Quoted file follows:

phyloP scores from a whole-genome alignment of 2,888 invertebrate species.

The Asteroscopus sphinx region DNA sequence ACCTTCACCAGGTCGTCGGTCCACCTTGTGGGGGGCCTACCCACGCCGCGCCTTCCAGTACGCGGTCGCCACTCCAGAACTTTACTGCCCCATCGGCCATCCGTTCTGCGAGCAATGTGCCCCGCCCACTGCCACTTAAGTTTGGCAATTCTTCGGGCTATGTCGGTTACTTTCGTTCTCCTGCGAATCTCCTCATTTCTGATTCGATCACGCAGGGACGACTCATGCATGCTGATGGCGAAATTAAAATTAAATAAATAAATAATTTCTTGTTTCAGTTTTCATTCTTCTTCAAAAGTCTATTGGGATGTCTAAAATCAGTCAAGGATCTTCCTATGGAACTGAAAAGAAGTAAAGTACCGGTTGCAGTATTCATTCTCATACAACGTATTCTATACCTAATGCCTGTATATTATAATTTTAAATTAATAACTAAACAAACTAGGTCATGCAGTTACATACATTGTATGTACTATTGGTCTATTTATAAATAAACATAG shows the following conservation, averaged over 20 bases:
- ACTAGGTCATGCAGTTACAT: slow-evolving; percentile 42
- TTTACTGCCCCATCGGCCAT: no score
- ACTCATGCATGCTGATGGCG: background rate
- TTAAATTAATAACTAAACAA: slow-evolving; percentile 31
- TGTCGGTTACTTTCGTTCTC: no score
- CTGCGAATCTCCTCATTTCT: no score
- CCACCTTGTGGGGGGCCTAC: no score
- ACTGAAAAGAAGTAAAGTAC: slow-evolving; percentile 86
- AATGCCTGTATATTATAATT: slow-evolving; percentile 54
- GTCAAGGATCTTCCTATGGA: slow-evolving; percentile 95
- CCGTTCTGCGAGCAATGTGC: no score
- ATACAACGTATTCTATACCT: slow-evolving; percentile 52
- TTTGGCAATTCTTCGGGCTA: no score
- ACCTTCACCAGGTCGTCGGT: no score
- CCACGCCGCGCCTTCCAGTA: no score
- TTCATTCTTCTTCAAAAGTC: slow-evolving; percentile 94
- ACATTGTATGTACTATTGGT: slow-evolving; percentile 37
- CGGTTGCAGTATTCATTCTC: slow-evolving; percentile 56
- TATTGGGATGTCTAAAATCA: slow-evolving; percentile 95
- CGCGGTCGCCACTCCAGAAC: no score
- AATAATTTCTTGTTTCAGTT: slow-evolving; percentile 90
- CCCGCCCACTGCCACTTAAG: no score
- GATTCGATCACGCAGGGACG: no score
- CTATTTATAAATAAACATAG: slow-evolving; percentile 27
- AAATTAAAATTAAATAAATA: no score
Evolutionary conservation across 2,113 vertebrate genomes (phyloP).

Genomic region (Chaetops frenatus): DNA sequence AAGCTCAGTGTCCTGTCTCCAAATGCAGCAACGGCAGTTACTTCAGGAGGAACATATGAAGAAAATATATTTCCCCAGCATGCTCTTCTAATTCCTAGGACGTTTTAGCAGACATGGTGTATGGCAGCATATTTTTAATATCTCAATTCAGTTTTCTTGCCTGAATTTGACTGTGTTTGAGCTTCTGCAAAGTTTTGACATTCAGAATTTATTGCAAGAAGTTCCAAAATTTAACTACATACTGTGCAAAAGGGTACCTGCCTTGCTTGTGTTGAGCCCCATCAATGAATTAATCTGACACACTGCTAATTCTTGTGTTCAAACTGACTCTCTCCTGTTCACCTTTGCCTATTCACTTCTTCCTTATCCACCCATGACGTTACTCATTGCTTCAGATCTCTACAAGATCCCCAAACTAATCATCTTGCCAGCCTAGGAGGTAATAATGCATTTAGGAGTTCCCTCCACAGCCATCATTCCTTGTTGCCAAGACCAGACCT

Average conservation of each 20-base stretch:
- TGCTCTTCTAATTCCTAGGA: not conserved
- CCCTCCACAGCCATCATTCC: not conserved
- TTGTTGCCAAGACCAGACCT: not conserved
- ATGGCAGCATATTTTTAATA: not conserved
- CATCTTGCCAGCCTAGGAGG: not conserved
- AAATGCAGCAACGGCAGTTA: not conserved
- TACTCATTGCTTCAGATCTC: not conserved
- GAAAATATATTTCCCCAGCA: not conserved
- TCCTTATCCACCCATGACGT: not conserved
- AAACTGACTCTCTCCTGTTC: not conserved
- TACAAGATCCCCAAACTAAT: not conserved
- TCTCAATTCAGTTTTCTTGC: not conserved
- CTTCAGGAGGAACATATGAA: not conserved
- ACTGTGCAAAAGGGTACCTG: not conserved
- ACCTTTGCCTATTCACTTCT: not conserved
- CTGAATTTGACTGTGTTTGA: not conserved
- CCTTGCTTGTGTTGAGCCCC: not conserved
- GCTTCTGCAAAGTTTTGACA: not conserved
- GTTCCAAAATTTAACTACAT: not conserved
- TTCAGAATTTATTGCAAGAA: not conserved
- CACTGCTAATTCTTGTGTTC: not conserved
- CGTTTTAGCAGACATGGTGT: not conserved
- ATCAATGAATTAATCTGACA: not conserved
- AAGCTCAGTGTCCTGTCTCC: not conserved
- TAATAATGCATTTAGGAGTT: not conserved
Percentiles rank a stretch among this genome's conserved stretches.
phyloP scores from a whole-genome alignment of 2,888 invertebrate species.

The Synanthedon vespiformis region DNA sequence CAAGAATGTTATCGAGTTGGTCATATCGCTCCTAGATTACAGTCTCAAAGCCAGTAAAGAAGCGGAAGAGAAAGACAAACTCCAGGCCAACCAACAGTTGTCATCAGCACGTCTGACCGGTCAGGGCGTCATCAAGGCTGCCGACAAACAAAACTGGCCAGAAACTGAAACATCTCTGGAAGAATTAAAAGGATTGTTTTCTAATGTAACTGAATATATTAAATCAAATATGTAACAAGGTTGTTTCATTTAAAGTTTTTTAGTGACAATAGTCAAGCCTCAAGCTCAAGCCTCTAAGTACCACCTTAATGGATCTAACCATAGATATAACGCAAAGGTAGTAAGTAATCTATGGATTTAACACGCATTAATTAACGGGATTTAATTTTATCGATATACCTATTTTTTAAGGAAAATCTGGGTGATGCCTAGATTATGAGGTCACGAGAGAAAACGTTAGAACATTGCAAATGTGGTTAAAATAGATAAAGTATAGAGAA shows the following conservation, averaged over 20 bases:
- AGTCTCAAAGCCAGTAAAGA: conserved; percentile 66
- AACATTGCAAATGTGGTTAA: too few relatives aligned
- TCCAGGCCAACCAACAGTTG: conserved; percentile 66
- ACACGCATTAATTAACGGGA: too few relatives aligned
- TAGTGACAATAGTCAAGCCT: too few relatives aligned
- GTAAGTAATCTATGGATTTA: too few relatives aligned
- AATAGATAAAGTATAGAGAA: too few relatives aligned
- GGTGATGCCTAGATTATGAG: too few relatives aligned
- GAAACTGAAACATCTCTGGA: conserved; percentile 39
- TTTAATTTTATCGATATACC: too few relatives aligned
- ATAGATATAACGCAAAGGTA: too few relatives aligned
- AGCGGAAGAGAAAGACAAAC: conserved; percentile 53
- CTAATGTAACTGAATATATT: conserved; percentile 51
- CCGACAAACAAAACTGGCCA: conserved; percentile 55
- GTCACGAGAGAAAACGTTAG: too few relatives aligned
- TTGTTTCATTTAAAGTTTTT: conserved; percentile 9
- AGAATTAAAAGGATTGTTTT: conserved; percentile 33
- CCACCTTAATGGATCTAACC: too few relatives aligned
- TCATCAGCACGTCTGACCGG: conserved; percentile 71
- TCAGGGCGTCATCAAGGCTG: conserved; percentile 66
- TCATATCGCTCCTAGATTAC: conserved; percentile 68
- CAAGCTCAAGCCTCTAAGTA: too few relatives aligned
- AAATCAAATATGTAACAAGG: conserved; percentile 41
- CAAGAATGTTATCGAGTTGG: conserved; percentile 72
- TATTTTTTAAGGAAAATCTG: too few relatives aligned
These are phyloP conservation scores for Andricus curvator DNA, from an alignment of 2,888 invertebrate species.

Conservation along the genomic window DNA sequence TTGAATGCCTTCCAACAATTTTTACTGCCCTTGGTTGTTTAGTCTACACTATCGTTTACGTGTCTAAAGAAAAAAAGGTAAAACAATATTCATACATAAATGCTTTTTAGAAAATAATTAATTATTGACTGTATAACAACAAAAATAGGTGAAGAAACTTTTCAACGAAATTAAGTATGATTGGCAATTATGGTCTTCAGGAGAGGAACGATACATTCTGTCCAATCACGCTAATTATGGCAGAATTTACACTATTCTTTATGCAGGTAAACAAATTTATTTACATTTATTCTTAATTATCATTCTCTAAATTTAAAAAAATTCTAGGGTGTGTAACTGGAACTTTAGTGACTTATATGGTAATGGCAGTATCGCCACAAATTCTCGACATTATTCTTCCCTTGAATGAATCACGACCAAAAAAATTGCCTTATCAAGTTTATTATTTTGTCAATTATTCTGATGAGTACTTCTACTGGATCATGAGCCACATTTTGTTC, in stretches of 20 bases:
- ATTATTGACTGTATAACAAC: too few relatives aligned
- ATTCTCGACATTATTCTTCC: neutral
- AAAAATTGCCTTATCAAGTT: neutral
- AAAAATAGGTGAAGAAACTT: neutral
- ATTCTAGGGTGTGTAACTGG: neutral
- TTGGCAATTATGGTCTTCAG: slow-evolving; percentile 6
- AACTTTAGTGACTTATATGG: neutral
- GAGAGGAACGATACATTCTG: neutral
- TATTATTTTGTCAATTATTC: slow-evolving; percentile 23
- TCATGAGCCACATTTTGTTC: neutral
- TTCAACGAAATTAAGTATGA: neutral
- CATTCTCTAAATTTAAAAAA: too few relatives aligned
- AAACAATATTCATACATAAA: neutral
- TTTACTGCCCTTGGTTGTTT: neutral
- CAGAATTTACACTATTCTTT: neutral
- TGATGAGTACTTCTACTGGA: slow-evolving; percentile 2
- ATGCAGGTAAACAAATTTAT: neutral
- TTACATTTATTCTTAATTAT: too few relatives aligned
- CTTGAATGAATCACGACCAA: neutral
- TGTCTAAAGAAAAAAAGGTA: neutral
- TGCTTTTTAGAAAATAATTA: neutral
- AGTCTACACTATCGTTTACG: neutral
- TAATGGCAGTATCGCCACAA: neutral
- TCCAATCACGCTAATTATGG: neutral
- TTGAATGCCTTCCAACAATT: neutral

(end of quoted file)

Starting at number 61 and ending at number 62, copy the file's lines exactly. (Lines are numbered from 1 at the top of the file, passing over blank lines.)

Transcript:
- TCCAGGCCAACCAACAGTTG: conserved; percentile 66
- ACACGCATTAATTAACGGGA: too few relatives aligned